|LAWRENCE L. KELLY,
TOPEKA HOUSING AUTHORITY,
In 2004, Mr. Kelly's adult son was arrested and charged with drug-related offenses that occurred near the apartment in which they both lived. Because of the arrest and charges, the Housing Authority stopped making his rent payments.
In Mr. Kelly's subsequent suit against the Housing Authority, the district court liberally construed his complaint to allege numerous causes of action, but concluded that none stated a claim upon which relief could be granted. And on appeal, we affirmed the order of dismissal. Kelly v. Topeka Hous. Auth., No. 04-3448, 147 F. App'x 723 (10th Cir. Aug. 30, 2005).
Nonetheless, in October, 2006, Mr. Kelly filed a "Motion For Permission To Reopen Case," R., Doc. 37, in which he attempted to reassert the same claims that were previously resolved by the district court and this court in Kelly. The court denied the motion and this appeal followed.
"The doctrine of res judicata, or claim preclusion, will prevent a party from relitigating a legal claim that was or could have been the subject of a previously issued final judgment." MACTEC, Inc. v. Gorelick, 427 F.3d 821, 831 (10th Cir. 2005), cert. denied, 126 S. Ct. 1622 (2006). Mr. Kelly's request to reopen his previous lawsuit is barred by the doctrine of res judicata because: (1) there was a final judgment on the merits of his earlier action; (2) there is an identity of parties; (3) there is an identity of claims; and (4) he had a full and fair opportunity to litigate his claims. See id.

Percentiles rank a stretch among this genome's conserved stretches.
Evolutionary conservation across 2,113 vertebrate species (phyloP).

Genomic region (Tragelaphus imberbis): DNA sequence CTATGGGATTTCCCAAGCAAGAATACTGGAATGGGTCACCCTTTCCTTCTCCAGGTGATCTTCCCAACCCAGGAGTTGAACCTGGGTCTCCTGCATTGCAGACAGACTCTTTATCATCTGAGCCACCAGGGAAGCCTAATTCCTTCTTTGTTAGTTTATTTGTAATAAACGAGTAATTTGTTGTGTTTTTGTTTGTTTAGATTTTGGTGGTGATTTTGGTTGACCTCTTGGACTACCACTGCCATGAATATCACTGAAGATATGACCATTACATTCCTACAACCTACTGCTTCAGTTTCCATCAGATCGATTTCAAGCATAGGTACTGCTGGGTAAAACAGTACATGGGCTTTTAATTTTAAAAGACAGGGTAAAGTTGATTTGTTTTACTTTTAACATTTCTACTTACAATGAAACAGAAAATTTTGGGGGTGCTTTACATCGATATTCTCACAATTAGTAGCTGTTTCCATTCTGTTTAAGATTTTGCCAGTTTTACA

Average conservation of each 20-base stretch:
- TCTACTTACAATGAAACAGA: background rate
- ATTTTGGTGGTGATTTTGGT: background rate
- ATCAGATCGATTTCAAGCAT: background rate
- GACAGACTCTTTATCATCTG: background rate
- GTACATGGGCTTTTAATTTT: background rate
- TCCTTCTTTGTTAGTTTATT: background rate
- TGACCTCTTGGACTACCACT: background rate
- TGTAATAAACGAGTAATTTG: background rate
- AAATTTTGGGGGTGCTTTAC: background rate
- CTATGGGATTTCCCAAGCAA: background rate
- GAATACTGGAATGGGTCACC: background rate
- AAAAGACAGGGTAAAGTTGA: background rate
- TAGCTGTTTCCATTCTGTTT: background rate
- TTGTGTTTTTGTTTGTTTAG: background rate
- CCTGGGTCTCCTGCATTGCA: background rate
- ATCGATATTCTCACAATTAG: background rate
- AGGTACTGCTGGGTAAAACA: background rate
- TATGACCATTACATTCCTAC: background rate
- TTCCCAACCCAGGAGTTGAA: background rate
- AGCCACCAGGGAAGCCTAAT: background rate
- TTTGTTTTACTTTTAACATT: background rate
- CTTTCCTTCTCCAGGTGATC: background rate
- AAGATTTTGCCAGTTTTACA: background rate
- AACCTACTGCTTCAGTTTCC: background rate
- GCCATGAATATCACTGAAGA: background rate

The order of the district court denying the motion to reopen is AFFIRMED.
Entered for the Court
Mary Beck Briscoe
*. After examining the briefs and appellate record, this panel has determined unanimously that oral argument would not materially assist the determination of this appeal. See Fed. R. App. P. 34(a)(2); 10th Cir. R. 34.1(G). The case is therefore ordered submitted without oral argument. This order and judgment is not binding precedent, except under the doctrines of law of the case, res judicata, and collateral estoppel. It may be cited, however, for its persuasive value consistent with Fed. R. App. P. 32.1 and 10th Cir. R. 32.1.